Last night UK Parliament rejected to pass Boris Johnsons deal in time for Brexit on October 31st. The Commons supported the withdrawal agreement with a majority of 30 which temporarily offered support to sterling pushing the markets to 1.1650. However, by losing the vote not to support the timetable by a majority of 14 sterling dropped back into the 1.15’s and remains on the back foot with yet more uncertainly for the UK economy.
Earlier in the evening Boris Johnson had warned that he would seek a general election if MPs refused to support his deal and the EU agree to another extension until the end of January. However, Johnson has not made it clear what his intentions are if the EU were to offer a short extension in order to allow more time to scrutinise the bill in order to get it passed.
Immediately after the vote was announced Boris stated that he would pause Legislation until he had spoken with the EU to discuss their intentions. Boris had made no secret that he intends to leave the UK on the 31st October “Do or Die” however at present this is looking less likely.
Delaying the UK’s exit date from the 31st October will require an extension to article 50, article 50 once triggered allows a two year period which was initially triggered by previous PM Theresa May in March 2017, however this date has already been extended on two occasions after Theresa May failed to get a deal through Parliament. Another extension would require agreement by all 27 EU leaders, but a shorter extension could be made by ambassadors in Brussels. It is quite clear that no one wants an extension, but it is also clear that neither side want the UK to leave without a deal on 31st October. While Brexit events unravel, there is likely to be volatility in the pound.
Meanwhile the Eurozone’s major economy Germany is looking extremely fragile and may have already fallen into recession says the European Central Bank (ECB). Economic output could have decreased slightly in the third quarter this year after contracting 0.1% in the months to June. The economy is showing no signs of recovery in the manufacturing sector (Germanys main sector) and no stabilisation in the industrial sector. The German economy appears to be suffering from the trade wars between the US and China and the impact of Brexit.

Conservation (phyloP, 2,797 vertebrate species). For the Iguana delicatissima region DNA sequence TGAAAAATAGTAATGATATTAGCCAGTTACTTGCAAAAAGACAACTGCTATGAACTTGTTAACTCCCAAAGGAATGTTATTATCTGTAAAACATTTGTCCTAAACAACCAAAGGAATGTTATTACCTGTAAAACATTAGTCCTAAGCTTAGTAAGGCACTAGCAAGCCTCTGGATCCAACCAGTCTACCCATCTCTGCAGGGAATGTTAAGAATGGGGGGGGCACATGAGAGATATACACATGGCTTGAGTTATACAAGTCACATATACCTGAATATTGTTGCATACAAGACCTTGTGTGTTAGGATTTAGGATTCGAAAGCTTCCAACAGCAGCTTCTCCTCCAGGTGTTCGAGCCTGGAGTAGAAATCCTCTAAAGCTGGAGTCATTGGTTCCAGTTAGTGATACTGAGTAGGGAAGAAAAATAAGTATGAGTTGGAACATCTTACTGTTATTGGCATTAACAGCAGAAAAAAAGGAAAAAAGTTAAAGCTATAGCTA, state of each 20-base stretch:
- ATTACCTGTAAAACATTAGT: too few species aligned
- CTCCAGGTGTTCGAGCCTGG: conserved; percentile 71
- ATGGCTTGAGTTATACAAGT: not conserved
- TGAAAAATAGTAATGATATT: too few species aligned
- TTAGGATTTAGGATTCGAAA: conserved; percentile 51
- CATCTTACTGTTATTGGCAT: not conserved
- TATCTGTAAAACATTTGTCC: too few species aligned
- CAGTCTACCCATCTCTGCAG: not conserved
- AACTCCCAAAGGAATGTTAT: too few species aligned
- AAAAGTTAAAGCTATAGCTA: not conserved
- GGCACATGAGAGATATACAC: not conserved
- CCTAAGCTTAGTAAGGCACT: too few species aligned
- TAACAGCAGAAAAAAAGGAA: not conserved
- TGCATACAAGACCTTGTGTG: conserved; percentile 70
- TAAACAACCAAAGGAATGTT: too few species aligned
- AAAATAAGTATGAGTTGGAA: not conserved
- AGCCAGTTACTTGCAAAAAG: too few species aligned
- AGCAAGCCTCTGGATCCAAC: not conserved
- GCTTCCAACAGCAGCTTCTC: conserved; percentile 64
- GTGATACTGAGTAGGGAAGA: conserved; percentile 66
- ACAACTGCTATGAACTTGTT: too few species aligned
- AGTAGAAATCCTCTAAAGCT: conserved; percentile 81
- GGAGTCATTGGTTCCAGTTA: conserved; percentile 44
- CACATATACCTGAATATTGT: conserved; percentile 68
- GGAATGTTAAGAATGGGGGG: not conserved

Tomorrow, Germany will see Important Manufacturing PMI data released which will give us a good insight into the health of the German economy. The markets are predicting a slight increase from last month’s figures with 48.8 up from 48.5 and 42.0 up from 41.7. Any number above 50.00 is viewed as positive so even if there is an improvement the economy remains in a delicate condition. Tomorrows PMI figures will no doubt have an impact on the ECBs interest rate decision going forward however tomorrow the ECB are expected to keep interest rates on hold at 0%. Any diversion from these figures could cause volatility in the common currency.
The trade wars between China and the US have been the main topic recently when it comes to the USD however it appears that progress is being made. China and the US seem to have struck an agreement on how to proceed with a trade deal with both countries agreeing the continuing trade wars are not beneficial to anyone. According to Vice Premier Liu, both countries are now addressing each other concerns and are laying the foundations in agreeing a deal so both countries can move forward.
It is a busy week this week for US data with tomorrow seeing the release of Initial jobless claims, Market manufacturing PMI data and new home sales. Despite the recent drop in retail sales, less business spending and slowdown in Job growth the housing market keeps ticking over which is good news for US economy and the US may need housing to keep the current recovery alive.
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